It was late January 2014 and two local naturalists, Ian Edwardes and Paul Thompson, sat pondering their latest camera trap undertaking with the staff of the Kaeng Krachan National Park. The project had hit a few set backs in its first few months and the team, consisting of the two photographers and the magnificent KKNP team, led by Park Chief Khun Chaiwat Limlikitaksorn, were discussing how to best utilize the remaining time available. Khun Poon and Khun Suthat, of the KKNP team, had an idea to try for a secluded area of the forest on a peak between two valleys in the park's higher elevations.
It was a gamble but the site looked promising and a potential tapir scrape had been identified on the team's first recce.
The naturalists had wanted to camera trap the area primarily for leopard - they had just successfully completed a similar undertaking in the east of Thailand capturing images of a forest complex' rare wild tiger population. The presence of leopard and the outstanding vallied primary forests of Thailand's largest national park were a major draw for the pair. Kaeng Krachan represents one of the jewels in Thailand's splendid crown of national parks and sanctuaries as well as being the epicentre of the biologically significant Kaeng Krachan Forest Complex.
The Kaeng Krachan Forest Complex is of immense biological importance and located in the Indo-Malayan ecoregion. It is known to be rich in biological diversity as a result of being a meeting place of four zoogeographical subregions and four floristic provinces (Indo-Burmese/Himalayan, Indo-Malaysian, Annamatic, and Andamanese). Its importance to Thailand and to conservation cannot be denied and accordingly the process of potential World Heritage Site status began in 2011 when the Ministry of Natural Resources and Environment submitted its details for consideration to the world body through the State Body Tentative List. It currently remains Thailand's only natural wonder on the Tentative List to date and it is considered by many naturalists to be the equal, at least, of those sites currently inscribed, namely: the Thungyai-Huai Kha Khaeng Wildlife Sanctuaries (inscribed in 1991) and; the Dong Phayayen-Khao Yai Forest Complex (inscribed in 2005).
Its useful to consider what World Heritage Status means, as defined by UNESCO - "Heritage is our legacy from the past, what we live with today, and what we pass on to future generations. Our cultural and natural heritage around the world considered to be of outstanding value to humanity. "
and also of the criteria used, by the World Heritage Committee, to assess potential natural heritage sites:
1) to contain superlative natural phenomena or areas of exceptional natural beauty and aesthetic importance;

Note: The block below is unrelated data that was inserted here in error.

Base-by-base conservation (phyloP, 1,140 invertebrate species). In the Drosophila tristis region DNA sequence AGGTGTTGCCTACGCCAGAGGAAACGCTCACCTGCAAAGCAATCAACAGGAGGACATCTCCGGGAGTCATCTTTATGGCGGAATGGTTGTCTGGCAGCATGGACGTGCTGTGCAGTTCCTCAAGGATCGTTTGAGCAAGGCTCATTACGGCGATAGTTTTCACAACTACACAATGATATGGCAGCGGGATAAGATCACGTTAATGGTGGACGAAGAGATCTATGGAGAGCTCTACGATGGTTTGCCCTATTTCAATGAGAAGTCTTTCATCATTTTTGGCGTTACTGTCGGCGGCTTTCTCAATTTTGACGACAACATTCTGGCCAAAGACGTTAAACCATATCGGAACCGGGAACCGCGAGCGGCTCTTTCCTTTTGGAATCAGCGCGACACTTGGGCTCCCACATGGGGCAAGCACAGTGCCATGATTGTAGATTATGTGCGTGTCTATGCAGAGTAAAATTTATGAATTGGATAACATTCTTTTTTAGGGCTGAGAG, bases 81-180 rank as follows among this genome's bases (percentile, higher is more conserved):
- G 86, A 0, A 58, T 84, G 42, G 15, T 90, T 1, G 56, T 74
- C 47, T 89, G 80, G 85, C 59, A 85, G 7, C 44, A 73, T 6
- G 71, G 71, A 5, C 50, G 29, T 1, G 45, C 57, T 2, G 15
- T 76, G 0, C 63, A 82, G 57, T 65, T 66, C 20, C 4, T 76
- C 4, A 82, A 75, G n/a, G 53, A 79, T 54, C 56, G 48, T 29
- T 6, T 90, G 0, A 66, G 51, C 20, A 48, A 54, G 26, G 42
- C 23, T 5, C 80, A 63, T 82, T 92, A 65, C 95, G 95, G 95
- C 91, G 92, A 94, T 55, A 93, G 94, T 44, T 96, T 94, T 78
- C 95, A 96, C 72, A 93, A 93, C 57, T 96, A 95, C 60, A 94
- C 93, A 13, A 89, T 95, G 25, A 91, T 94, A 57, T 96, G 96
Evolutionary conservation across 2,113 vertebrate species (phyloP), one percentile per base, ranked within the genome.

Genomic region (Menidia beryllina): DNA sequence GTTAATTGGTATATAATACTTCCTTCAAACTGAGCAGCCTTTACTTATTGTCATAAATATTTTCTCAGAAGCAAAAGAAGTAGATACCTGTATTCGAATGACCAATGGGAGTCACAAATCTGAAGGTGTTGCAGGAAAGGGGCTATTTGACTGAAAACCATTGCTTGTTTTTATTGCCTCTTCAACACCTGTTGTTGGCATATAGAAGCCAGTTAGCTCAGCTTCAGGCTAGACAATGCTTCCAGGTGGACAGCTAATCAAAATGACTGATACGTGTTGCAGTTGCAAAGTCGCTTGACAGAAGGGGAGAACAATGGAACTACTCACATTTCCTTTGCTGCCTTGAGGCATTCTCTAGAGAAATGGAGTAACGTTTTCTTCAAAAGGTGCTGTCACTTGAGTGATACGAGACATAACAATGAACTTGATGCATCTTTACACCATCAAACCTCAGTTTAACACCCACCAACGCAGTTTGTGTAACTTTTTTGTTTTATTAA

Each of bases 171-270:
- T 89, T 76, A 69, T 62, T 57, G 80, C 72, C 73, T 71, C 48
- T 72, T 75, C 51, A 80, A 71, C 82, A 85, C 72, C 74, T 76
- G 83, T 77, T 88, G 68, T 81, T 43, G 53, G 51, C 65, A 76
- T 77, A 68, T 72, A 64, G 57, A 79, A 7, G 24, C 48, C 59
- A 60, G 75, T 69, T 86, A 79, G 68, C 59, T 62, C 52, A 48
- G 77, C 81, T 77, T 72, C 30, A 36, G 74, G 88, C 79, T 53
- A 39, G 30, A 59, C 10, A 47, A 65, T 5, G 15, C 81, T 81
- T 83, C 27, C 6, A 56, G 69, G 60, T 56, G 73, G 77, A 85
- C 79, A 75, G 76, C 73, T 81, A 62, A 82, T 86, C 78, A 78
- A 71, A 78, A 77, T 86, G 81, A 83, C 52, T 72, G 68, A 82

2) to be outstanding examples representing significant on-going ecological and biological processes in the evolution and development of terrestrial, fresh water, coastal and marine ecosystems and communities of plants and animals;
3) to contain the most important and significant natural habitats for in-situ conservation of biological diversity, including those containing threatened species of outstanding universal value from the point of view of science or conservation.
And so the team found themselves sat in a surprisingly windy valley on a January morning deliberating what to do. They took a momentary on the spot decision to camera trap just one tree trunk in Khun Suthat's chosen location - one tree trunk that they thought may yield, just maybe, a passing tapir or leopard. And as the results from this lone stills camera are coming back, the team are all quite amazed by the results.
These results are a testement to the incredible bio-diversity of Kaeng Krachan National Park and the greater Forest Complex. And consequently to the recognition of importance of continued protection.
The team camera trapped one single spot in this particular location. A spot no more than 2 metres wide. No more than 2 meters high. One single sliver of forest, with a 2 square meter footprint in a forest complex of 5,000,000,000 square meters.
The resultant photographs alone are a significant indicator of the world heritage criteria: superlative natural phenonama; outstanding......significant.......communities of plants and animals; significant natural habitats for in-situ conservation of biological diversity.
Kaeng Krachan National Park and Kaeng Krachan Forest Complex represent an outstanding and significantly important area of bio-diversity - in the team's humble opinion it represents enough significance for World Heritage Status.
That two square meter spot yielded 23 terrestrial mammals including 5 wild cat species. Amazing bio-diversity.
We present some the photographs collected, at what the team have come to refer to as THE tree........ a single tree, in a single spot, on a single mountain side that represents the outstanding bio-diversity of the Kaeng Krachan Forest Complex:
List of Species (documented passing THE tree in a six month period)
1) Leopard (Panthera pardus)
2) Sun bear (Helarctos malayanus)
3) Asian black bear (Ursus thibetanus)
4) Fea's Muntjac or Tenasserim muntjac (Muntiacus feae)
5) Indian muntjac (Muntiacus muntjak)
6) Malayan tapir (Tapirus indicus)
7) Sumatran serow (Capricornis sumatraensis)
8) Leopard cat (Prionailurus bengalensis)
9) Large Indian civet (Viverra zibetha)
10) Yellow-throated marten (Martes flavigula)
12) Hog badger (Arctonyx collaris)
13) Crab-eating mongoose (Herpestes urva)
14) Masked palm civet (Paguma larvata)
15) Long-tailed giant rat (Leopoldamys sabanus)
16) Himalayan porcupine (Hystrix brachyura)
17) Asiatic Brush-tailed Porcupine, (Atherurus macrourus)
18) Wild pig (Sus scrofa)
19) Asian red-cheeked squirrel (Dremomys rufigenis)
20) Clouded leopard (Neofelis nebulosa)
21) Indochinese tiger (Panthera tigris corbetti)
22) Asian golden cat (Pardofelis temminckii)
23) Moonrat (Echinosorex gymnura)